We propose that the unique conformation and protease cleavability of tumor B23 provides the first opportunity to directly address the processing of, and immune responses to, the relevant immunogenic form of an autoantigen, and to define the function of the granzyme B cleavage loop in antigen processing and presentation. The proposed studies will therefore define whether the N-terminally truncated form of B23 (which assumes an SDS-stable oligomeric structure, and exposes an otherwise cryptic protease cleavage site) is processed differently to the wild-type form of the protein (which is expressed under almost all other circumstances).  The different forms of the immunogen will be produced in vitro, and T cell clones recognizing B23 will be generated from patients with HCC and B23 autoantibodies. Further understanding of the mechanism(s) responsible for determining such changes in conformation may have practical implications in both the therapeutic modulation of this response in systemic autoimmune disease and enhancement of this response in tumor immunotherapy. 


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Antony Rosen, M.D.

Antony Rosen, M.D., completed his clinical training at the University of Cape Town in South Africa in 1984, prior to pursuing postdoctoral studies in Immunology at the Rockefeller University in New York. He subsequently did residency in Internal Medicine and fellowship in Rheumatology at Johns Hopkins in Baltimore, where he joined the faculty in 1994. His research focuses on the mechanisms of human autoimmune diseases, with particular emphasis on defining the changes in the structure of autoantigens that occur in the target tissues during cell damage and death.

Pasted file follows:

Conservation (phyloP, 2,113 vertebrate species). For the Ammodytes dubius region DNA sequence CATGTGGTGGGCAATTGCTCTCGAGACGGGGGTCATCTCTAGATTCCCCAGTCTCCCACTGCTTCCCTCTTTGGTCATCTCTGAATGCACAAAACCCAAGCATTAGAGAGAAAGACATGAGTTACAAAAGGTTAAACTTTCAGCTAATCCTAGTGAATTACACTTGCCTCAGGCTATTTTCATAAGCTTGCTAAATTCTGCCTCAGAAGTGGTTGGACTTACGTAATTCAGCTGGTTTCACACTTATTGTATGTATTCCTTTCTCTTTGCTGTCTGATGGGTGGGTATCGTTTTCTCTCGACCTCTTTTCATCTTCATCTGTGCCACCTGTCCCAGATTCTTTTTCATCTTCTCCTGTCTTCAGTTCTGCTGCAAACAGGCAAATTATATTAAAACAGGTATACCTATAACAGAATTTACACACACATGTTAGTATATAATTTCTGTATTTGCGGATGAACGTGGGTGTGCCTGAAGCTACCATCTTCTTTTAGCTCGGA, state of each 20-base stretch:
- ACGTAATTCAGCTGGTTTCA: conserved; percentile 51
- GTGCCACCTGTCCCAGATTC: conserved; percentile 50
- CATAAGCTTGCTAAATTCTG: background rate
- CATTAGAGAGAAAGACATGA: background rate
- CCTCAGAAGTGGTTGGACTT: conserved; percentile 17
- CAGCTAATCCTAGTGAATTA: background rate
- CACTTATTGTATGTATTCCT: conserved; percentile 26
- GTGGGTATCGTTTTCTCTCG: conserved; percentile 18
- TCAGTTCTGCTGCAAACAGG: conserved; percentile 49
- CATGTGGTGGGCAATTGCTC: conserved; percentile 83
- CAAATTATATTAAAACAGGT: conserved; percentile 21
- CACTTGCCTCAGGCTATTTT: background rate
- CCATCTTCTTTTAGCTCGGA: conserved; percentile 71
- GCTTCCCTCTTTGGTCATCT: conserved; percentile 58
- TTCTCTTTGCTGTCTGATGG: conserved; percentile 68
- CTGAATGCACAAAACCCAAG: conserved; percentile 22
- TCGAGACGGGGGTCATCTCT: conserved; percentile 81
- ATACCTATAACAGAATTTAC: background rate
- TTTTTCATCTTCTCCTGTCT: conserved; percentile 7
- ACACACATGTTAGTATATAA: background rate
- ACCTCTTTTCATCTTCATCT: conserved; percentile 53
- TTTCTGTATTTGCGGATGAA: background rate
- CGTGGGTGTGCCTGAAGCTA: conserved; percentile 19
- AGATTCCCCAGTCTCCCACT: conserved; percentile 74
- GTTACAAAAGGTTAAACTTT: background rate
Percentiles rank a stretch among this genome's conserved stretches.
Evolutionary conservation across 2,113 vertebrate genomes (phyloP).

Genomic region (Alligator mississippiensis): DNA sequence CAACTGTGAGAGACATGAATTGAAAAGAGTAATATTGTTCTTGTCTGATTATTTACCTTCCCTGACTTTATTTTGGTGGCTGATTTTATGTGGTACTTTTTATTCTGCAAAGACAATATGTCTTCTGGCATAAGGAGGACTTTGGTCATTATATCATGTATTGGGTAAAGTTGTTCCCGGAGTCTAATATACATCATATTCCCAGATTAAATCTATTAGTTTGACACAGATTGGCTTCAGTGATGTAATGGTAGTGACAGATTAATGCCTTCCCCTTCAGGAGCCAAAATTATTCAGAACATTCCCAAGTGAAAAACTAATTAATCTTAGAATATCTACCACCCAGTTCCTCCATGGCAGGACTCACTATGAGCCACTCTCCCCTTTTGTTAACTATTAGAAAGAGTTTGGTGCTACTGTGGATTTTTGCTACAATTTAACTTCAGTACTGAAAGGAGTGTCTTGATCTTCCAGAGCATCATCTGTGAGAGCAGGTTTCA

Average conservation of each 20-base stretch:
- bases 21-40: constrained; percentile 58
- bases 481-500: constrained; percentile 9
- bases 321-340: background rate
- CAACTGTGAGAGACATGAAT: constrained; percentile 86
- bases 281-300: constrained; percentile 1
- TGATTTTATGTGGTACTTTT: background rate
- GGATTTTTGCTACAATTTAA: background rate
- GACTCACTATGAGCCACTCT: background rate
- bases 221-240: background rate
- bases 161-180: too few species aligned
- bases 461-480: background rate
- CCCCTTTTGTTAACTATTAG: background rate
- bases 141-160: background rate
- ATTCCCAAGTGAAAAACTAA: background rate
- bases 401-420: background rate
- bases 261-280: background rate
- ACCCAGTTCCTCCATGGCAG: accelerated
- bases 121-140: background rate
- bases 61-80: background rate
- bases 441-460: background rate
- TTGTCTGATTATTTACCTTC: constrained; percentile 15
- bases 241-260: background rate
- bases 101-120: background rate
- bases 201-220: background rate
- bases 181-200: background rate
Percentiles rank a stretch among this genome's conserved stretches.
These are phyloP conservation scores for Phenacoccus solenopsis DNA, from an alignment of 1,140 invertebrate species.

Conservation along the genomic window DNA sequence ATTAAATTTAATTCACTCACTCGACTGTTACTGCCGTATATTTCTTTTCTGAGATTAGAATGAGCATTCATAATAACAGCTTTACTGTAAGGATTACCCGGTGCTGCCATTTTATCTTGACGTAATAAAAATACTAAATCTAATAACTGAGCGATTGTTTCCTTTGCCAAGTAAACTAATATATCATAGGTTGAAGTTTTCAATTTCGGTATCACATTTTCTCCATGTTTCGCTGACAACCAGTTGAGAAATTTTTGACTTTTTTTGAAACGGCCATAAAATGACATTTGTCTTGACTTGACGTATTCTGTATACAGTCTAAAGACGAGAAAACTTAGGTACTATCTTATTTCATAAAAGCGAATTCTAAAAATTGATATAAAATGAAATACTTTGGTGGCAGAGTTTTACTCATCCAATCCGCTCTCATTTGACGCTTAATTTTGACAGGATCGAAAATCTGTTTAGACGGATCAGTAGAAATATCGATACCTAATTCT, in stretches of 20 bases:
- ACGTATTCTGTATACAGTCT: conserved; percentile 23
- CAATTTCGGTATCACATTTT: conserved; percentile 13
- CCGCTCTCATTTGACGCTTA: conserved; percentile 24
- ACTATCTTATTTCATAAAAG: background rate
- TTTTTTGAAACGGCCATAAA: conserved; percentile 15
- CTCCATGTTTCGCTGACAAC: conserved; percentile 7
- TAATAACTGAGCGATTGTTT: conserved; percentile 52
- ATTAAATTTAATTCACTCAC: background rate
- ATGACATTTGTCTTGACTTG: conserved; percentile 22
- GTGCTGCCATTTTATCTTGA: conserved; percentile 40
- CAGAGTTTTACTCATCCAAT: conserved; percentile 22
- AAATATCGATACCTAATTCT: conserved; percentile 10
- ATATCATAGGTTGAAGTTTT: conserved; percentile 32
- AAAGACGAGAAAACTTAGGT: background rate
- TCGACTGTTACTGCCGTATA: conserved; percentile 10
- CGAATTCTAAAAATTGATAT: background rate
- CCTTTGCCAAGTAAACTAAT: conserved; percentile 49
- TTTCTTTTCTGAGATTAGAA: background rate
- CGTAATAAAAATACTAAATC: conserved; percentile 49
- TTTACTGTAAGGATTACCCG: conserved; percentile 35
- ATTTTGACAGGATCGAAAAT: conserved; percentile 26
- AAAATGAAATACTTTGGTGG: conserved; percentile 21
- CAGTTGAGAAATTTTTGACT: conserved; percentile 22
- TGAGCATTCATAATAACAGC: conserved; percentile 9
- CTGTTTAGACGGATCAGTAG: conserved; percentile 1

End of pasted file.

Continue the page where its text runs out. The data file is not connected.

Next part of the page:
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Lay Results:
These studies have demonstrated that the form of the B23 molecule found in cancer is strikingly altered in terms of its structure, so that pieces of the molecule previously available are completely hidden, making the molecule resistant to the enzymes that cut it up into the small pieces when it is presented to the immune system. The signature of the cancer form of the molecule therefore appears very different from that of the normal form of the molecule, apparently enabling the immune system to respond. Studies to define the changes that affect this molecule in autoimmune diseases like SLE and scleroderma and to understand how these influence the immune response are presently underway. In the future, preventing these changes may be useful to prevent autoimmunity from beginning in patients at risk.

Scientific Results:
These studies have demonstrated that the tumor form of B23/nucleophosmin, although having a minor deletion of 6 amino acids at the N-terminus, is strikingly different conformationally from the wild-type form of the protein. Deuterium exchange mass-spec (DXMS) studies have demonstrated that the tumor form has several areas of decreased mobility/surface access, particularly around one of the granzyme B cleavage sites. This was precisely the opposite effect of that predicted and will provide critical insights in guiding the next set of experiments.  Numerous autoantigens have been demonstrated to be specific substrates for granzyme B, although the relevance of this property to immunogenicity remains unclear. The direct demonstration that one of the granzyme B cleavage site in B23 becomes obscured in the tumor form of the antigen is therefore of great interest. It suggests that autoantigen conformation around the granzyme cleavage site may play a role in antigen processing and epitope selection in tolerance induction and autoimmunity. Ongoing studies are addressing these effects on antigen processing of various autoantigens which are granzyme B substrates, including several SLE, myositis and RA autoantigens.